How to scale successfully: Your guide to finance essentialsJump to content
Think you’re ready to launch on mass retail shelves? There’s more to it than having an innovative product. For starters, finances – and how prepared your brand is for the leap to mass retail – plays a major role in determining whether you’re equipped to take on a potential launch on a large scale. Below, here’s the scoop – straight from our expert Target team– on what to consider as you rev up to expand into mass retail.
Your Finances and Retail Priorities
First things first, make sure you’re familiar with the key terms below. At first glance, the terminology can be daunting, but taking the time to understand them will boost your financial fluency and help you understand how to grow your brand more successfully – important steps before you ever get a pitch meeting on the books.
- Initial Markup (IMU) and Final (Gross) Margin: Your IMU is the spread between purchase cost and retail pricing; this is also your brand’s profitability to mass retailers. Your Final (Gross) Margin is the profitability after any additional cost of doing business.
- Unit Productivity, reflected as Units Per Store Per Week (UPSPW): This is calculated as the number of items sold per week at a single location. This metric shows the retailer what sales velocities they can expect as they consider your brand for their assortment.
- Retail Price Positioning: The retails set relative to competitive products. A lower price is not always better, but it should make sense in your customer’s eyes.
- Out of Stocks (OOS) and Vendor Fill Rate (FR): Understanding both of these is important as you think about showing up reliably for your customer on-shelf. As you think about success, your OOS should be low and fill rates should be high.
- Weeks of Supply (WOS): Every category department has a goal. Do you know if you’re over inventoried or under inventoried? Being prepared with this number can help paint an accurate picture on your preparedness to scale into a retailer.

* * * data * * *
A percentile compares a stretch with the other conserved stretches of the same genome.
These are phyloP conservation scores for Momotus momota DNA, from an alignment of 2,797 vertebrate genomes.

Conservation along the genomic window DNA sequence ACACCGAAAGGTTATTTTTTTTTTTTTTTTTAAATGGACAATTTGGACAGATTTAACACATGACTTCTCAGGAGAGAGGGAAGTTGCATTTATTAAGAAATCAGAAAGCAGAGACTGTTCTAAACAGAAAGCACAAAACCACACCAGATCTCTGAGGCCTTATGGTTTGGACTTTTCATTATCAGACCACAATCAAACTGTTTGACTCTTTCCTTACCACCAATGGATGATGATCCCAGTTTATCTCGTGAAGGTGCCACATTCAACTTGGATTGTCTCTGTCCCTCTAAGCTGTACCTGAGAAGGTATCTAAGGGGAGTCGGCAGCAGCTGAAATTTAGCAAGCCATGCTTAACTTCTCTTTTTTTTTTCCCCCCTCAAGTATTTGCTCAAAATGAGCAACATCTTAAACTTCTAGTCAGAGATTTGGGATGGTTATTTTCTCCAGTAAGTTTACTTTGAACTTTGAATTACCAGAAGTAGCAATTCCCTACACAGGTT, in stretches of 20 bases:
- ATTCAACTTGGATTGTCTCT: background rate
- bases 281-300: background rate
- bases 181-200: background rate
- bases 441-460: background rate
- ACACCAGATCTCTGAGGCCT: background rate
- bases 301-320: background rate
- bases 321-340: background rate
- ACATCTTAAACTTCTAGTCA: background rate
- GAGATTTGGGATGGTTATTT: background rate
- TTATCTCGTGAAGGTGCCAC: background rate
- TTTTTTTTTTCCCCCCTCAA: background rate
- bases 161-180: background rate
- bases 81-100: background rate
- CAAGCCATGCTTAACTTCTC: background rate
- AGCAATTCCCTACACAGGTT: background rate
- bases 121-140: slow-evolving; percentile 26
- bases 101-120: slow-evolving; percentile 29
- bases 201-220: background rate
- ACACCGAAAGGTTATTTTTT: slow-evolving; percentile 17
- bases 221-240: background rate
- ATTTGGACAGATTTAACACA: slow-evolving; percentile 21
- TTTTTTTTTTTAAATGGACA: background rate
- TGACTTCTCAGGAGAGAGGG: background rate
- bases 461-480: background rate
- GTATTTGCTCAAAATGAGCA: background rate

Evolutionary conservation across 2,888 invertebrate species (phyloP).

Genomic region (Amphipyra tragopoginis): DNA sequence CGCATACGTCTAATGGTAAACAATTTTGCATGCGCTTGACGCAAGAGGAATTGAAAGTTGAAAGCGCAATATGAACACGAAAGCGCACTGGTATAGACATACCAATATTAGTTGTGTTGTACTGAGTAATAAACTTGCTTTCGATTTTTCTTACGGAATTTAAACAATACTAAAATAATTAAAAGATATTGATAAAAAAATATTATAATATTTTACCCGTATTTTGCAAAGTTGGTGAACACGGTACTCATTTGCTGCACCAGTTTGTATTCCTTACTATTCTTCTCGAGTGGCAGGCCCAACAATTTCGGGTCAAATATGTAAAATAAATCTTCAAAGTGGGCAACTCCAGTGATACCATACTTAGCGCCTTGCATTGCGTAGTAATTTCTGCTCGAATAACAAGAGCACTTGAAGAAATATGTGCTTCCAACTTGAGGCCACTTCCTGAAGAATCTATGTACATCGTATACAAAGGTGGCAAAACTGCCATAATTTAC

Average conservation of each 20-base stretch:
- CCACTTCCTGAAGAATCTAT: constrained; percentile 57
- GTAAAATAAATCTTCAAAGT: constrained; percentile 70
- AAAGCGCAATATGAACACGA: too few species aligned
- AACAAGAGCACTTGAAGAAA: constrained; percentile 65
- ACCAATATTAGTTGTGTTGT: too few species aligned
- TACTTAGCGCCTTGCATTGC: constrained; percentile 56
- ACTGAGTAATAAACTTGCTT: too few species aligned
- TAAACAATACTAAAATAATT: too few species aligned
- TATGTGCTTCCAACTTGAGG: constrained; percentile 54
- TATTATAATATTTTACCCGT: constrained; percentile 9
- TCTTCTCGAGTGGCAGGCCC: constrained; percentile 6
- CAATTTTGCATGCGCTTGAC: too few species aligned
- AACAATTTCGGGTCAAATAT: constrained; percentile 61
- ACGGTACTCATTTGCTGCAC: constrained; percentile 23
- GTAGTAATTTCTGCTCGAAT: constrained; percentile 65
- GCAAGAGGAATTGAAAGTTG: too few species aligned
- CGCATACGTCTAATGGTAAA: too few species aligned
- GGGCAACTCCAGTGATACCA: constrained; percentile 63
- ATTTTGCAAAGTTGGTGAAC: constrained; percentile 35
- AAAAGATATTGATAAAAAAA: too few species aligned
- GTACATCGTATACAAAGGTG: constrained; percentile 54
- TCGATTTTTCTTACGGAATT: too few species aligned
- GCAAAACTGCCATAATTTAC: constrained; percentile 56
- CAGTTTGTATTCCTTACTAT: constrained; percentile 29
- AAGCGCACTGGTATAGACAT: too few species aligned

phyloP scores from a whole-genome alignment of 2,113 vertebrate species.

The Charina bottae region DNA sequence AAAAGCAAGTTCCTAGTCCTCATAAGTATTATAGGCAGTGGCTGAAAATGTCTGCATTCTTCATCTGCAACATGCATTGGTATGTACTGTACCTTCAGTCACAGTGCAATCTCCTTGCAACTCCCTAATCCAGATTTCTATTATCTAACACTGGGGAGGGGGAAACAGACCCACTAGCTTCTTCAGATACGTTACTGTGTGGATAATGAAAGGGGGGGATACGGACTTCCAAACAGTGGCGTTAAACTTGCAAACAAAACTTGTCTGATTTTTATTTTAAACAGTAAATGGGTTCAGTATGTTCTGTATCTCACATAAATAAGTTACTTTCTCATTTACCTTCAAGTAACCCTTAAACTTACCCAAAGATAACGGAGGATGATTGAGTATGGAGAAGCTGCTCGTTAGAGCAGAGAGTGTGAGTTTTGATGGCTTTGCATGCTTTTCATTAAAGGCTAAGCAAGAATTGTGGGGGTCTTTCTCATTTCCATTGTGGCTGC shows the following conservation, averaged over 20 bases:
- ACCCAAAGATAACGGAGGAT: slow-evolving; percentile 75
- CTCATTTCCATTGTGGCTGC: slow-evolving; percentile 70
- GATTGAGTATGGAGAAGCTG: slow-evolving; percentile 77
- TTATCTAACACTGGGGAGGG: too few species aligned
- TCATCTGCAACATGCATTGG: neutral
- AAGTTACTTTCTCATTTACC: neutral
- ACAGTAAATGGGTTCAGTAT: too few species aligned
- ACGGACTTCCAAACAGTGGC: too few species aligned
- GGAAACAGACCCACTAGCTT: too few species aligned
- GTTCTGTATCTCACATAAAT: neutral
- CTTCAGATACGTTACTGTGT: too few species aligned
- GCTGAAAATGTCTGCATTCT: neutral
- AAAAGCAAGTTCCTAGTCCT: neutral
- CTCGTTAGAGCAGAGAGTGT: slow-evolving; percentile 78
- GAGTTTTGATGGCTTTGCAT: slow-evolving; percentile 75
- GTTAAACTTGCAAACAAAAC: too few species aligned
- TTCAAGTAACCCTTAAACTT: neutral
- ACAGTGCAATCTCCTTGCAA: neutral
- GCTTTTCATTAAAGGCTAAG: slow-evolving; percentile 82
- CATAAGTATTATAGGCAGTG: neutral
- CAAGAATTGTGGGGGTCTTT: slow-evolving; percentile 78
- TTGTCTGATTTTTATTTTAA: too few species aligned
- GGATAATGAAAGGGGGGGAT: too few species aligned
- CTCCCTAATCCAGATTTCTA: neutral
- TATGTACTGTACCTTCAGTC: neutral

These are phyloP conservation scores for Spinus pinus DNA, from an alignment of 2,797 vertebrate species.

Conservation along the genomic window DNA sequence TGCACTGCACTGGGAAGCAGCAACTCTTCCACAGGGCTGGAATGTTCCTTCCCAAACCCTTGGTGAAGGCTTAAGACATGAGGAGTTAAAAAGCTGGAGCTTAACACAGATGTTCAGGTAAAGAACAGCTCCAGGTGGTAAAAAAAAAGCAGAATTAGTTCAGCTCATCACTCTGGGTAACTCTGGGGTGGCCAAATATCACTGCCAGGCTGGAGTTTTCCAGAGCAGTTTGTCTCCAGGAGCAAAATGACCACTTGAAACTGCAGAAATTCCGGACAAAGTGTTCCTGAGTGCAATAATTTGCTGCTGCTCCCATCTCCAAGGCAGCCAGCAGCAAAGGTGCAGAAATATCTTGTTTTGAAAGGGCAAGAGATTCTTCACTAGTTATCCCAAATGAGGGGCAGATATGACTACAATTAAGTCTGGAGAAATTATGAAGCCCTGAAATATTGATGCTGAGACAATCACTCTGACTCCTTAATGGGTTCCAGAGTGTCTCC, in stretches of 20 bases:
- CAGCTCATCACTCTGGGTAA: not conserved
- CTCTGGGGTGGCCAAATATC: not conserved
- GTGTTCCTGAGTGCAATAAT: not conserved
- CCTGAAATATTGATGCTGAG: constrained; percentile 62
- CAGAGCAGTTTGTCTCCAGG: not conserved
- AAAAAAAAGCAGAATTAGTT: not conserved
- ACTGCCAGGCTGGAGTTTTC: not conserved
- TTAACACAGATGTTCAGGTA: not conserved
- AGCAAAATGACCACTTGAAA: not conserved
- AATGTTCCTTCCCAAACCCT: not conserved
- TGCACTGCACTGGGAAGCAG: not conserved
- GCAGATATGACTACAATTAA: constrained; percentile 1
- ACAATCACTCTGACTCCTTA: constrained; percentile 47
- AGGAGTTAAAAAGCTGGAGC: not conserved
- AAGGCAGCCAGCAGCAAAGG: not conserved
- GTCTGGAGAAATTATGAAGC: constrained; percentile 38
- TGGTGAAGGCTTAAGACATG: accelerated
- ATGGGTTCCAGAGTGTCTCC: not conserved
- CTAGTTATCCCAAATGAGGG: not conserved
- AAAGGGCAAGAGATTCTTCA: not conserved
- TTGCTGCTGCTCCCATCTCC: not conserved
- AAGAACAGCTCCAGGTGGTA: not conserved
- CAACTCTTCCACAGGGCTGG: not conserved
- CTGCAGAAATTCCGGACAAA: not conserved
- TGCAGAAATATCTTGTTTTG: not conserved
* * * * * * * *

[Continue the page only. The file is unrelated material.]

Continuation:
Tried-and-True Processes: Foundational Financial Routines
You’ve got the terminology down. What’s next? Consider implementing the following routines in your business review and ongoing routines – a major step in monitoring your growth and creating the foundation to scale.
- Review your sales dollars and units weekly. Watch for changes in trends, and understand what could be driving that trend. As what defines a trend? Generally speaking, it’s a pattern of activity that lasts more than four weeks.
- Proactively communicate your internal marketing plans as you make or update them with your team and buyer or planner. That way, if you notice an uptick in sales, you’ll have a sense of key drivers.
- Closely track projections. This is especially helpful in the event you have to adjust production rates should you need more inventory or less. Monitor your margins. How are your margins vs goal or versus last year? If they are lagging, investigate your data to understand why.
- Revisit your inventory to understand flow and with any purchase order (PO) related questions. Some questions that you should be prepared to ask include:
- How is your inventory doing compared to both you and your retailer’s projections? Are they beating or missing the forecast? Is this a trend?
- Do you have the inventory to support the trends you’ve discovered if they maintain?
Preparing for a Successful Pitch Meeting
Preparing for a successful brand pitch or line review starts long before that all-important meeting. Below are a few key topics to think through and consider as you prepare to scale and take the next step in your retail journey.
- Inventory reliability is important. Make sure you understand your lead times and your projections, so your product is always in stock and ready for customers.
- Be proactive about your productivity. If you see a trend, or if you anticipate a change, let partners know. They are your partners and want to be ready for any sudden surges to demand.
- Actively market your brand on your owned channels. Create a virtual connection with guests so that they can easily recognize your product when you make it on shelf.
- Ask yourself the hard questions. Before heading into a meeting with Target or any major retailer, evaluate your brand using the questions below, which will help you effectively evaluate your current growth and better prepare you for pitch meetings.
- How are your forecasts doing to projections? Are they beating or missing the forecast? Is that a long term or short-term trend? How might you adjust shipping, or marketing levers to attend to that?
- How are your fill rates and on time shipping trends? You should aim for this rate to be 95% or better.
- How are your inventory levels? Are you able to produce enough inventory to support your current sales velocities if you were to be awarded business with this new retailor, and expand your distribution? If not, what is your plan to effectively scale production to support potential expansion?
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